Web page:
If non-operative measures fail, a knee replacement can be a good option to improve pain, mobility and quality of life. With newer techniques the results are usually excellent.



















Your knees work hard during your daily routine, and arthritis of the knee or a knee injury can make it hard for you to perform normal tasks. If your injury or arthritis is severe, you may begin to experience pain when you’re sitting down or trying to sleep.

A total knee replacement involves cutting away the damaged bone of the knee joint and replacing it with a prosthesis. This "new joint" prevents the bones from rubbing together and provides a smooth knee joint.

The knee is a hinge joint consisting of three bones. The upper part of the hinge is at the end of the upper leg bone (femur), and the lower part of the hinge is at the top of the lower leg bone (tibia). When the knee is bent, the end of the femur rolls and slides on top of the tibia. A third bone, the kneecap (patella), glides over the front and end of the femur.

In a healthy knee joint, the surfaces of these bones are very smooth and covered with a tough protective tissue called cartilage. Arthritis causes damage to the bone surfaces and cartilage where the three bones meet and rub together. These damaged surfaces can eventually become painful.

There are several ways to treat the pain caused by arthritis. One way is total knee replacement surgery. The decision to have total knee replacement surgery should be made very carefully after consulting your doctor and learning as much as you can about the knee joint, arthritis, and the surgery.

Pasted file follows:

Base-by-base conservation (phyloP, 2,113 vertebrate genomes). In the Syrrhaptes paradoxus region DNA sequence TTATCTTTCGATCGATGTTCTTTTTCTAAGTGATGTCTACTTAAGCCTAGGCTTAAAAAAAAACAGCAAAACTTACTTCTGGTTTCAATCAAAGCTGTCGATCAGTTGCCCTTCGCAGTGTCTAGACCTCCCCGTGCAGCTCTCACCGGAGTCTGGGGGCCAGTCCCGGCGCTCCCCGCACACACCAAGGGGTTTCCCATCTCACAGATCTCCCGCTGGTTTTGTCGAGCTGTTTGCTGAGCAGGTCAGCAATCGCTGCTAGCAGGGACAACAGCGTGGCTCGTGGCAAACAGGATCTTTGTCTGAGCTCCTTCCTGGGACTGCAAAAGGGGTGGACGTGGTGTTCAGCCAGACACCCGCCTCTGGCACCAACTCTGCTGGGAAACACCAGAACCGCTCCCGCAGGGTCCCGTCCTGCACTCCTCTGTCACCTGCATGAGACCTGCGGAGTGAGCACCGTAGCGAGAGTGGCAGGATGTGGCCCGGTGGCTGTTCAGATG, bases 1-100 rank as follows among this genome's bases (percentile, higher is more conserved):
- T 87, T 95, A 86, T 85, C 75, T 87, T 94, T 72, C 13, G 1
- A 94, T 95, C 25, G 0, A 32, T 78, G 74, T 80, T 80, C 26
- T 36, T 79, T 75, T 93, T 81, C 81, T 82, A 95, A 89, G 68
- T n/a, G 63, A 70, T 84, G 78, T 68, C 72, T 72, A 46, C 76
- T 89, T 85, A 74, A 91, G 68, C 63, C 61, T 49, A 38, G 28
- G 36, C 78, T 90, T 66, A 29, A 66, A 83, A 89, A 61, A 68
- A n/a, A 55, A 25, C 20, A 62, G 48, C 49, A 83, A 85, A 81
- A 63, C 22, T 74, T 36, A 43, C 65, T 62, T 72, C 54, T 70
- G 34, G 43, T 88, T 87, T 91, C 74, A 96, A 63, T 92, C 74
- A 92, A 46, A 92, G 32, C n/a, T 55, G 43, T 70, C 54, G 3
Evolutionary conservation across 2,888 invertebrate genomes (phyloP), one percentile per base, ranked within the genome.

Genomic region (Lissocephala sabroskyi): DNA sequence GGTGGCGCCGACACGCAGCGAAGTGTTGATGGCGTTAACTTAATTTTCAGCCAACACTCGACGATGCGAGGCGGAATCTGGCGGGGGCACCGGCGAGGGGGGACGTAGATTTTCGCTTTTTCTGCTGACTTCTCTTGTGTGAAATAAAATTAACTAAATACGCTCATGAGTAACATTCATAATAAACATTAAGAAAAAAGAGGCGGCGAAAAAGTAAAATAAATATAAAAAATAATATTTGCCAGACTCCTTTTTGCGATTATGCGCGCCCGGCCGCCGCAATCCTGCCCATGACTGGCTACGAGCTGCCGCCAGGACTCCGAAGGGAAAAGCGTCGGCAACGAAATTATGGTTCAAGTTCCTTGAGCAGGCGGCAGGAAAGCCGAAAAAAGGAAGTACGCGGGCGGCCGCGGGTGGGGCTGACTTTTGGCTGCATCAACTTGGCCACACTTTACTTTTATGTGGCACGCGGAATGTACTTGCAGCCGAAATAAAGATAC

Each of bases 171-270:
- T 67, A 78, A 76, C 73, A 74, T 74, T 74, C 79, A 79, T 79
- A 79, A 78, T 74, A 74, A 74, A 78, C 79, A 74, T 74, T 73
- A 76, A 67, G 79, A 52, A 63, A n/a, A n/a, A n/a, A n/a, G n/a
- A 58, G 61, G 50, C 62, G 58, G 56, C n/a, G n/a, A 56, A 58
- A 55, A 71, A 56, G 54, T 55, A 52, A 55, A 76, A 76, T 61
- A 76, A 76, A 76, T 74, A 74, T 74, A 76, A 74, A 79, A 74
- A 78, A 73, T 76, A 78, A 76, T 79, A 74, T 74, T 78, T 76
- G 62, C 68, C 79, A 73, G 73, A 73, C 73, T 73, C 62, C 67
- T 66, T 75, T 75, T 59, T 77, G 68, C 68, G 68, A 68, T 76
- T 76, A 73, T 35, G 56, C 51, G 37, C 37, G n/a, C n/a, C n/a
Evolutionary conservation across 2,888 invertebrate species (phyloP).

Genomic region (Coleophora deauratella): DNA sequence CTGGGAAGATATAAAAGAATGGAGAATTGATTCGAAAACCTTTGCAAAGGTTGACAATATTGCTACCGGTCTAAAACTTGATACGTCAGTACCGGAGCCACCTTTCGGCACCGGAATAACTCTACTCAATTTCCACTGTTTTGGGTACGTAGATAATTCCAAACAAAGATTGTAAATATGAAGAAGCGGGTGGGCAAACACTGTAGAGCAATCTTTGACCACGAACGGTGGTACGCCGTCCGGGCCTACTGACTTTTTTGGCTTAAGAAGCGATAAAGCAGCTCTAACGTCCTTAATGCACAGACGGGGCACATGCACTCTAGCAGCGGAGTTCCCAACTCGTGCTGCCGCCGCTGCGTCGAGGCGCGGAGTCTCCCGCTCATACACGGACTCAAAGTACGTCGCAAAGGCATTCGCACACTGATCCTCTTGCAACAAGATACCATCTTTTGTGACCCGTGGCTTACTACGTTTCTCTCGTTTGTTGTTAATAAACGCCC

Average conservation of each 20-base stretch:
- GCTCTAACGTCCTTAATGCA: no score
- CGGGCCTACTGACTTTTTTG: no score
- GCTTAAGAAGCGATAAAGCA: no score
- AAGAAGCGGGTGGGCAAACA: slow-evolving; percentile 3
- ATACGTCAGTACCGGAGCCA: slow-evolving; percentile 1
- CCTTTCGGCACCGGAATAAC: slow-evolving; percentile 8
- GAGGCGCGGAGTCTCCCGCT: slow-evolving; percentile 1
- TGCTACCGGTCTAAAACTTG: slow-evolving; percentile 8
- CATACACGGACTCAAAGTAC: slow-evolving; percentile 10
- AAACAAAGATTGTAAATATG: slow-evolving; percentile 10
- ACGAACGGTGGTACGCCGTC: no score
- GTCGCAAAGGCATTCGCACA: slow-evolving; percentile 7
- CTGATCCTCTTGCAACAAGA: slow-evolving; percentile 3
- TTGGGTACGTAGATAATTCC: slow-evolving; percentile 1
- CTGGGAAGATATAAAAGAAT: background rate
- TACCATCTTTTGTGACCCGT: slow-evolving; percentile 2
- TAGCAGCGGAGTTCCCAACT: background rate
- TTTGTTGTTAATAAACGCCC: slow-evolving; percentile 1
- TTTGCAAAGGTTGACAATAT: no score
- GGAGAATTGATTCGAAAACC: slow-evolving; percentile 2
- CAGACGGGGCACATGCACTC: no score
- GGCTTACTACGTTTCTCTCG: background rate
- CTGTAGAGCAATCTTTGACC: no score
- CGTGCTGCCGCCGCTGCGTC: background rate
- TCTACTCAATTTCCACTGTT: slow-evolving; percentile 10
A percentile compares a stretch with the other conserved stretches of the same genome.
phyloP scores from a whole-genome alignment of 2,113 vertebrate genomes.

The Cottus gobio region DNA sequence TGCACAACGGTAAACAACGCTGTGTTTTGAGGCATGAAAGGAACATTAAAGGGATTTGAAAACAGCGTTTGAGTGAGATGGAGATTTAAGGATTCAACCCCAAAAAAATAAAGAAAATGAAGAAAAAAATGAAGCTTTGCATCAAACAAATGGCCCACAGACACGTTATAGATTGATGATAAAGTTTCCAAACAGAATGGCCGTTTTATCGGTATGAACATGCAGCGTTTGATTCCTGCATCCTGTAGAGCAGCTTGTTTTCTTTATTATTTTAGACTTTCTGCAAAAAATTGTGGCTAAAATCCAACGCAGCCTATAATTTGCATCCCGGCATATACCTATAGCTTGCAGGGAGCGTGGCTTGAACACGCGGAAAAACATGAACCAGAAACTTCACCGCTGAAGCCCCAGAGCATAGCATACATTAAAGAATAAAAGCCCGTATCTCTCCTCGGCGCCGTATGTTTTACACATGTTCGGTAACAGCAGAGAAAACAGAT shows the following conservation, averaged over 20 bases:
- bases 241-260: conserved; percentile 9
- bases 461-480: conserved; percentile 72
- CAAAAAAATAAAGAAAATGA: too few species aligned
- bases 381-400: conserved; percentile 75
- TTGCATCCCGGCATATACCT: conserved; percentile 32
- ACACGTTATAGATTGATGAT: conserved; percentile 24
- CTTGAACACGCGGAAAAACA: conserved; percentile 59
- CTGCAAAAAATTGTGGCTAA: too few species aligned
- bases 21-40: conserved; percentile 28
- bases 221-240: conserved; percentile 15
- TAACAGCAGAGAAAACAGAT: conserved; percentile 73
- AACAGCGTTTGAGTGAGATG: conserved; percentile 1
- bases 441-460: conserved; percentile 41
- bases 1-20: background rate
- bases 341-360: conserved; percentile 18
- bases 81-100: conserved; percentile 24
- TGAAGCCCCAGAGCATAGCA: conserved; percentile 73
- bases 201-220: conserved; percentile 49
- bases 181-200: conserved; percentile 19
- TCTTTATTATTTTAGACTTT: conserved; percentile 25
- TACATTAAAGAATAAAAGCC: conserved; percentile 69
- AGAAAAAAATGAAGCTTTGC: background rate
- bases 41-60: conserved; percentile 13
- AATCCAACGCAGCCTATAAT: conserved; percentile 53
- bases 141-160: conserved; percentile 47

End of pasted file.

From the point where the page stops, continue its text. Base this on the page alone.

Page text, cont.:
In total knee replacement surgery, the bone surfaces and cartilage that have been damaged by arthritis are removed and replaced with artificial surfaces made of metal and a plastic material. We call these artificial surfaces "implants," or "protheses."

The patient is first taken into the operating room and given anesthesia. After the anesthesia has taken effect, the skin around the knee is thoroughly scrubbed with an antiseptic liquid. The knee is flexed about 90 degrees and the lower portion of the leg, including the foot, is placed in a special device to securely hold it in place during the surgery. Usually a tourniquet is then applied to the upper portion of the leg to help slow the flow of blood during the surgery.

An incision is then made that typically extends from just above the knee to just below the knee. The incision is gradually made deeper through muscle and other tissue until the bone surfaces are exposed.

The damaged bone surfaces and cartilage are then removed by the surgeon. Precision instruments and guides are used to help make sure the cuts are made at the correct angles so the bones will align properly after the new surfaces (implants) are attached.

Small amounts of the bone surface are removed from the front, end, and back of the femur. This shapes the bone so the implants will fit properly. The amount of bone that is removed depends on the amount of bone that has been damaged by the arthritis.

A small portion of the top surface of the tibia is also removed, making the end of the bone flat.

The back surface of the patella (kneecap) is also removed.

An implant is attached to each of the three bones. These implants are designed so that the knee joint will move in a way that is very similar to the way the joint moved when it was healthy. The implants are attached using a special kind of cement for bones.

The implant that fits over the end of the femur is made of metal. Its surface is rounded and very smooth, covering the front and back of the bone as well as the end.

The implant that fits over the top of the tibia usually consists of two parts. A metal baseplate fits over the part of the bone that was cut flat. A durable plastic articular surface is then attached to the baseplate to serve as a spacer between the baseplate and the metal implant that covers the end of the femur.

The implant that covers the back of the patella is also made of a durable plastic.